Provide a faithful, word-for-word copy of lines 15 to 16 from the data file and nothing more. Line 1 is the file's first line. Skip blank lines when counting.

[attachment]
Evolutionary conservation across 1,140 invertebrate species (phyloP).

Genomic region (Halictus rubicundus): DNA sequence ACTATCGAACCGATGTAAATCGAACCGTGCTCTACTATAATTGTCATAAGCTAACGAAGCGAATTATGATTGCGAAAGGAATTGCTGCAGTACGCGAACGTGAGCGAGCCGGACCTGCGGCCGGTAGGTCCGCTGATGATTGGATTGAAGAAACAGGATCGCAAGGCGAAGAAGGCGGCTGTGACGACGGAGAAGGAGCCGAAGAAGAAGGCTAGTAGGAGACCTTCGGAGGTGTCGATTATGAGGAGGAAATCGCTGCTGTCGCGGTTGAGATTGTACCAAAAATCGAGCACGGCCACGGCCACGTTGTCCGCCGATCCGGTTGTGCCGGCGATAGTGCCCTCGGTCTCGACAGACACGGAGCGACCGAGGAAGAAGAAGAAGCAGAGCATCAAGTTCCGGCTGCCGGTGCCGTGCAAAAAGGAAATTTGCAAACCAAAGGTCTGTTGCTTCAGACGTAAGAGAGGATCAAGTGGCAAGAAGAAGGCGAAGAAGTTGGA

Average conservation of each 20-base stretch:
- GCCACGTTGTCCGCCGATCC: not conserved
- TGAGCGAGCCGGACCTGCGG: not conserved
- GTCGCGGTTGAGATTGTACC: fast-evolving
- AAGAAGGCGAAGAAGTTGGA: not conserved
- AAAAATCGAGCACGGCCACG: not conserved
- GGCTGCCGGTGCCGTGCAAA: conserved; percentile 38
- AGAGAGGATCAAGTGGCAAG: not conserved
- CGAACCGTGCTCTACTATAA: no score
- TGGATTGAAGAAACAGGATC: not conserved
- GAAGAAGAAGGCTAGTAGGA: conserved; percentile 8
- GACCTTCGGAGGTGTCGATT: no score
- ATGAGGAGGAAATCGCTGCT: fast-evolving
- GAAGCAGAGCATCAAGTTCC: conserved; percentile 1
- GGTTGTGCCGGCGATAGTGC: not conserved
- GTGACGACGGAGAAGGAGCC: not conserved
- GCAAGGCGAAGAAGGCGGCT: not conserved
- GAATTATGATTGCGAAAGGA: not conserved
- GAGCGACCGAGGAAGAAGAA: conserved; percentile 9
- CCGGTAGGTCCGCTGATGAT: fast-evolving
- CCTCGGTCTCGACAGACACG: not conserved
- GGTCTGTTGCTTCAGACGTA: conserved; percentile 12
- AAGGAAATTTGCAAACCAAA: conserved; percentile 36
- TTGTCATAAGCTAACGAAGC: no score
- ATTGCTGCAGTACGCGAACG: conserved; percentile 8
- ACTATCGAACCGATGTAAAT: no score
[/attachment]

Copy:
- ATGAGGAGGAAATCGCTGCT: fast-evolving
- GAAGCAGAGCATCAAGTTCC: conserved; percentile 1